|varition of the original postcard|
|original colored postcard|
Just got this colored postcard the other day and thought it was worth sharing..... Until March 1907 no message could be written on the "address side" of a postcard mailed in the USA. Therefore, on these early postcards there is almost always writing on the picture side if they are mailed. Often, the postcard publisher included a white space along one of the edges that was meant for writing. This writing on the view side does not detract from the value of the postcard since it was the norm for these early postcards. These "undivided back" postcards are fairly scarce because they come before the boom of the postcard era which started in 1908.
The Navy always had a constant need for someone to sew on board its ships.In fact since ww1 ,the presence of at least one man with sewing/tailoring skills and his "helper" was required on each USN warship. Men with such sewing machine skills were payed an extra 20$ a month and 10$ for their helper.They'll do even more on the side,creating fancy variations of standard uniforms or just with simple alterations for better fitting issued uniforms that'll be proudly worn by sailors while on liberty.Custom made uniforms adhered to Navy regulations, but almost always featured higher quality materials and inside embroidering. Sewing was also an essential skill in the maintenance of the ship. Repair work on hammocks, canvas awnings, and even the sails of early steel ships required an expert hand.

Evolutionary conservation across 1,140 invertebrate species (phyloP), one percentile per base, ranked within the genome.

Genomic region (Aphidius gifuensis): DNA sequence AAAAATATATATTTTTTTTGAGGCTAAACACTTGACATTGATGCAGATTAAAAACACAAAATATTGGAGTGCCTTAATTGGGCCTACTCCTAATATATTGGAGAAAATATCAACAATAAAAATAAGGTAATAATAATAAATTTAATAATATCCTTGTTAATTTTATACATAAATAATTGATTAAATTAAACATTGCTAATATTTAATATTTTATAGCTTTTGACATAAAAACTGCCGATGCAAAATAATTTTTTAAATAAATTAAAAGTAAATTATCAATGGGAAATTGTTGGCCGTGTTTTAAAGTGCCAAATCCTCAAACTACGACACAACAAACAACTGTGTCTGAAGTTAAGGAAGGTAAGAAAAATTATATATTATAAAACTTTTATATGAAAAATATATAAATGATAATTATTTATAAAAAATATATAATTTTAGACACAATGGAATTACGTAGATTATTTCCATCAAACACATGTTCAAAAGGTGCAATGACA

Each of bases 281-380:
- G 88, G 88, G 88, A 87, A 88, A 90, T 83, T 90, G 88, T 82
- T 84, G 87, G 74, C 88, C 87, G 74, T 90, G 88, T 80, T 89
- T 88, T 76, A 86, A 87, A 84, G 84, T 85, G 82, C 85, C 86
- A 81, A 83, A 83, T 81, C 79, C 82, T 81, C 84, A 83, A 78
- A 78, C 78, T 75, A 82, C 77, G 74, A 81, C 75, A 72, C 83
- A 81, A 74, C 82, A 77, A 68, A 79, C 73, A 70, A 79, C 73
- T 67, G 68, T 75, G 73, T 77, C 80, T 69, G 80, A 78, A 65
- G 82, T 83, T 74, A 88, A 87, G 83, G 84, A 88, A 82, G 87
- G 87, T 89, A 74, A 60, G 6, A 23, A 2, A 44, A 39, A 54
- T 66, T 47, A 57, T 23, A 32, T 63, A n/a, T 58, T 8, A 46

I really loved these pictures and this little story.ReplyDelete
Monsieur Segui, thank you so much for sharing